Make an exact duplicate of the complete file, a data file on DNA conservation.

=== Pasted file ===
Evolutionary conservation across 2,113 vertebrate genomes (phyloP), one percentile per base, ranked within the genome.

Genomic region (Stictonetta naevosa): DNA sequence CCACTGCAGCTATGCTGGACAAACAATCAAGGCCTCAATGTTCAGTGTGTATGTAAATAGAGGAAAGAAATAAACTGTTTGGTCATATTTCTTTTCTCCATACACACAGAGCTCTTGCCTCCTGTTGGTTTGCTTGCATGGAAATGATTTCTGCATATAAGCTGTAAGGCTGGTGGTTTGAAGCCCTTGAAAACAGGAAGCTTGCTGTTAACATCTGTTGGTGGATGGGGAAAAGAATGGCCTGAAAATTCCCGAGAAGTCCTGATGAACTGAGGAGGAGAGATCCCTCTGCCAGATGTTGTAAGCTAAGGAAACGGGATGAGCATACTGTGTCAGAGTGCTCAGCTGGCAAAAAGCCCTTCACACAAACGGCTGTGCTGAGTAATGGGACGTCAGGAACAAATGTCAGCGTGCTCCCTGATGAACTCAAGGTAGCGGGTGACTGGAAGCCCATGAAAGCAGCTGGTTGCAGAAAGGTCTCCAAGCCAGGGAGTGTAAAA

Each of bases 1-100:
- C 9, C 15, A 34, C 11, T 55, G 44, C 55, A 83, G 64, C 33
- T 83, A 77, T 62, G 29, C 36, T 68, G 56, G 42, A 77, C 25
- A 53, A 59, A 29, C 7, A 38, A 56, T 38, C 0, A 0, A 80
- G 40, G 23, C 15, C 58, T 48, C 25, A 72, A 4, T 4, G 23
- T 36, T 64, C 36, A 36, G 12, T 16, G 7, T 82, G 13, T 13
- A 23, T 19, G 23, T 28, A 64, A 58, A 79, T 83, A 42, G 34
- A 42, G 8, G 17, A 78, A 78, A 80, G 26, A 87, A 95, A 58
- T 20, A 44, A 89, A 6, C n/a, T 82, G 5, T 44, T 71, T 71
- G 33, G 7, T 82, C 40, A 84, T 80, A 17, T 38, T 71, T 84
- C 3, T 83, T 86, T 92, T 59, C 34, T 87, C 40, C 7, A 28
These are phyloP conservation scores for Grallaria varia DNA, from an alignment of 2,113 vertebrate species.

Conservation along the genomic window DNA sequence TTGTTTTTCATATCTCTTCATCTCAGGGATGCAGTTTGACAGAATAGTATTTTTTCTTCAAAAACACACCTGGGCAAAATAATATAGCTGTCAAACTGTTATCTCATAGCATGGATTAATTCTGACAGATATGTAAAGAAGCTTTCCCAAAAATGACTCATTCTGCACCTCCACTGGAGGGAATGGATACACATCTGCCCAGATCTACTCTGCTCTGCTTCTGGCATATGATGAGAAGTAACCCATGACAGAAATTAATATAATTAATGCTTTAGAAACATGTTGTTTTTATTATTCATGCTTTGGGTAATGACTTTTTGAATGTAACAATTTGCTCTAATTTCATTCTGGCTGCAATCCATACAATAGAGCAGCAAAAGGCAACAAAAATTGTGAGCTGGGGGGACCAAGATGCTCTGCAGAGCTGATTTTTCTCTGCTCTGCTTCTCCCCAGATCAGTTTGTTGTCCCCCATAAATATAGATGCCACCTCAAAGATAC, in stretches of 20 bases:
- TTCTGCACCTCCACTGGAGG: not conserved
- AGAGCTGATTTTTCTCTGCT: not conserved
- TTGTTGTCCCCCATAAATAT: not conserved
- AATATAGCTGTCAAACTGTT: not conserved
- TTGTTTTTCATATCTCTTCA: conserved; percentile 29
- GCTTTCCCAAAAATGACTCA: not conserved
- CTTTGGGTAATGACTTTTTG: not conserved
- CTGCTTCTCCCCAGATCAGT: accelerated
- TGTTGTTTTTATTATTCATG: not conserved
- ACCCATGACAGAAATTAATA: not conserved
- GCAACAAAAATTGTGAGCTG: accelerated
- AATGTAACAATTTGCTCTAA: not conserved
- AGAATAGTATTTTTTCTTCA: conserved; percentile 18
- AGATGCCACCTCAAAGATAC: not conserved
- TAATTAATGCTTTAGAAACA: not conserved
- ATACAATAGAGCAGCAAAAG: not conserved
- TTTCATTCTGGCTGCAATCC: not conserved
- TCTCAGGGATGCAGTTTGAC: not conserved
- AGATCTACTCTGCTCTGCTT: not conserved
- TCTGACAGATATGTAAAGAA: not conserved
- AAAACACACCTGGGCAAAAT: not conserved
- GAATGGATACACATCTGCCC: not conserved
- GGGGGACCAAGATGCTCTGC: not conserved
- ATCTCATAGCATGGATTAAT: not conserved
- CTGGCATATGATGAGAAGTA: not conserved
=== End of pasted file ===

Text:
Evolutionary conservation across 2,113 vertebrate genomes (phyloP), one percentile per base, ranked within the genome.

Genomic region (Stictonetta naevosa): DNA sequence CCACTGCAGCTATGCTGGACAAACAATCAAGGCCTCAATGTTCAGTGTGTATGTAAATAGAGGAAAGAAATAAACTGTTTGGTCATATTTCTTTTCTCCATACACACAGAGCTCTTGCCTCCTGTTGGTTTGCTTGCATGGAAATGATTTCTGCATATAAGCTGTAAGGCTGGTGGTTTGAAGCCCTTGAAAACAGGAAGCTTGCTGTTAACATCTGTTGGTGGATGGGGAAAAGAATGGCCTGAAAATTCCCGAGAAGTCCTGATGAACTGAGGAGGAGAGATCCCTCTGCCAGATGTTGTAAGCTAAGGAAACGGGATGAGCATACTGTGTCAGAGTGCTCAGCTGGCAAAAAGCCCTTCACACAAACGGCTGTGCTGAGTAATGGGACGTCAGGAACAAATGTCAGCGTGCTCCCTGATGAACTCAAGGTAGCGGGTGACTGGAAGCCCATGAAAGCAGCTGGTTGCAGAAAGGTCTCCAAGCCAGGGAGTGTAAAA

Each of bases 1-100:
- C 9, C 15, A 34, C 11, T 55, G 44, C 55, A 83, G 64, C 33
- T 83, A 77, T 62, G 29, C 36, T 68, G 56, G 42, A 77, C 25
- A 53, A 59, A 29, C 7, A 38, A 56, T 38, C 0, A 0, A 80
- G 40, G 23, C 15, C 58, T 48, C 25, A 72, A 4, T 4, G 23
- T 36, T 64, C 36, A 36, G 12, T 16, G 7, T 82, G 13, T 13
- A 23, T 19, G 23, T 28, A 64, A 58, A 79, T 83, A 42, G 34
- A 42, G 8, G 17, A 78, A 78, A 80, G 26, A 87, A 95, A 58
- T 20, A 44, A 89, A 6, C n/a, T 82, G 5, T 44, T 71, T 71
- G 33, G 7, T 82, C 40, A 84, T 80, A 17, T 38, T 71, T 84
- C 3, T 83, T 86, T 92, T 59, C 34, T 87, C 40, C 7, A 28
These are phyloP conservation scores for Grallaria varia DNA, from an alignment of 2,113 vertebrate species.

Conservation along the genomic window DNA sequence TTGTTTTTCATATCTCTTCATCTCAGGGATGCAGTTTGACAGAATAGTATTTTTTCTTCAAAAACACACCTGGGCAAAATAATATAGCTGTCAAACTGTTATCTCATAGCATGGATTAATTCTGACAGATATGTAAAGAAGCTTTCCCAAAAATGACTCATTCTGCACCTCCACTGGAGGGAATGGATACACATCTGCCCAGATCTACTCTGCTCTGCTTCTGGCATATGATGAGAAGTAACCCATGACAGAAATTAATATAATTAATGCTTTAGAAACATGTTGTTTTTATTATTCATGCTTTGGGTAATGACTTTTTGAATGTAACAATTTGCTCTAATTTCATTCTGGCTGCAATCCATACAATAGAGCAGCAAAAGGCAACAAAAATTGTGAGCTGGGGGGACCAAGATGCTCTGCAGAGCTGATTTTTCTCTGCTCTGCTTCTCCCCAGATCAGTTTGTTGTCCCCCATAAATATAGATGCCACCTCAAAGATAC, in stretches of 20 bases:
- TTCTGCACCTCCACTGGAGG: not conserved
- AGAGCTGATTTTTCTCTGCT: not conserved
- TTGTTGTCCCCCATAAATAT: not conserved
- AATATAGCTGTCAAACTGTT: not conserved
- TTGTTTTTCATATCTCTTCA: conserved; percentile 29
- GCTTTCCCAAAAATGACTCA: not conserved
- CTTTGGGTAATGACTTTTTG: not conserved
- CTGCTTCTCCCCAGATCAGT: accelerated
- TGTTGTTTTTATTATTCATG: not conserved
- ACCCATGACAGAAATTAATA: not conserved
- GCAACAAAAATTGTGAGCTG: accelerated
- AATGTAACAATTTGCTCTAA: not conserved
- AGAATAGTATTTTTTCTTCA: conserved; percentile 18
- AGATGCCACCTCAAAGATAC: not conserved
- TAATTAATGCTTTAGAAACA: not conserved
- ATACAATAGAGCAGCAAAAG: not conserved
- TTTCATTCTGGCTGCAATCC: not conserved
- TCTCAGGGATGCAGTTTGAC: not conserved
- AGATCTACTCTGCTCTGCTT: not conserved
- TCTGACAGATATGTAAAGAA: not conserved
- AAAACACACCTGGGCAAAAT: not conserved
- GAATGGATACACATCTGCCC: not conserved
- GGGGGACCAAGATGCTCTGC: not conserved
- ATCTCATAGCATGGATTAAT: not conserved
- CTGGCATATGATGAGAAGTA: not conserved